Jean Rhys Had to Leave Her Home to Truly See It
Gabrielle Bellot on Exile, Otherness, and the Isolation of
a Great 20th-Century Writer
On some mornings in the capital, thick with heat and a silence punctuated only by the insomnia whine of mosquitoes, Jean Rhys would wake up, briefly smiling, for she was convinced she had gone to bed white and woken up black. “Dear God, let me be black,” she prayed.
She was young, then, but that dream—which was more an archetype of fitting in—would scarcely age, following her, if with ever smokier footsteps, through her life. At the time she lived in Roseau, the small labyrinthine capital of Dominica, where she had been born in 1890 to a Welsh immigrant father and a white Creole mother of Scottish ancestry. In those days near the dawn of a new century the island still had few roads and some people rode boats from one town to the next to bypass the chaos of the jungle, and so cut off were some distant villages that they existed more as rumor, ghost-flicker, than map point, but despite living in such an important town, Rhys—a woman containing multitudes—often felt alone, visible as the sands steeped black-gray in volcano far across the island, yet alone, all the same. This mixed sense of self and cultural identity came to inform all of her novels but none more so than her masterpiece, Wide Sargasso Sea.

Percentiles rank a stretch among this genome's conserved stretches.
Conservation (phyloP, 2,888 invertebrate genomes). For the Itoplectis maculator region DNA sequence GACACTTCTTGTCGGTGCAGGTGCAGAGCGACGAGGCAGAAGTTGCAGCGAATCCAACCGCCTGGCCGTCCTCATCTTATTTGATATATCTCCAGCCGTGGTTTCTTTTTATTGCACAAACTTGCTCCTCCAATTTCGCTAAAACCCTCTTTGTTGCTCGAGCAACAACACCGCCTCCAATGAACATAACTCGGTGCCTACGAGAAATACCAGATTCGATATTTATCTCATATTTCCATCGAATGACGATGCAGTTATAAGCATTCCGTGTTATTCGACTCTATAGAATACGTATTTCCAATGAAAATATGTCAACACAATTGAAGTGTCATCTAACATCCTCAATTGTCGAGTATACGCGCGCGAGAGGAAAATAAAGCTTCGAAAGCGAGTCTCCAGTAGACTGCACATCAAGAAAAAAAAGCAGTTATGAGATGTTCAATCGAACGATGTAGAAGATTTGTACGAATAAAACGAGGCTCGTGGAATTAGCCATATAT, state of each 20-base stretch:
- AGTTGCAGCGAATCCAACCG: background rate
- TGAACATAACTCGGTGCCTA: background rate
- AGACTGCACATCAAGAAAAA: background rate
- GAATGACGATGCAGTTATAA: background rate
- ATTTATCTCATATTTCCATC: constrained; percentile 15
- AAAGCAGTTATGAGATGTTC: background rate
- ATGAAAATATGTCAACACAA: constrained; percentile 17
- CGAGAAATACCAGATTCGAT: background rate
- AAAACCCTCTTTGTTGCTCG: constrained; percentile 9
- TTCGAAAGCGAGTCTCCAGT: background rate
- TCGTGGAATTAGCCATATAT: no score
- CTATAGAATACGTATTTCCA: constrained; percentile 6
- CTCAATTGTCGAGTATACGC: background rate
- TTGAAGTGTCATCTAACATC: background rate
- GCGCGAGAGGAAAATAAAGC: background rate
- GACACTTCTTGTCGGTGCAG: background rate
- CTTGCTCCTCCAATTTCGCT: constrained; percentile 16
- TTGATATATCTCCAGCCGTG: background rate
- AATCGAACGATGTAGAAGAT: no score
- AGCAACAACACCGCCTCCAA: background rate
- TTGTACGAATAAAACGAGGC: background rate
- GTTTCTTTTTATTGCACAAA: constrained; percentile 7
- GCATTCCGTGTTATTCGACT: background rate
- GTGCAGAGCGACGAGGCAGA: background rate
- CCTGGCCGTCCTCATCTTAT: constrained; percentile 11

She felt isolated, always, even as she held privileges, because there was often a veil of separation between her and nonwhite Dominicans. In those days the Anglican church her family attended was segregated and the black and white Dominicans entered and exited on separate sides; during Carnival, her family watched from a distance, while she looked at the black Dominicans who jumped up. “I used to long so fiercely to be black and dance, too, in the sun, to that music,” she recorded. In a convent with few white girls, she tried to smile at a multiracial student, who turned to her, Rhys wrote in her aptly titled autobiography, Smile, Please, with a deep, pure hatred she never forgot. “They hate us. We are hated,” she wrote of the incident.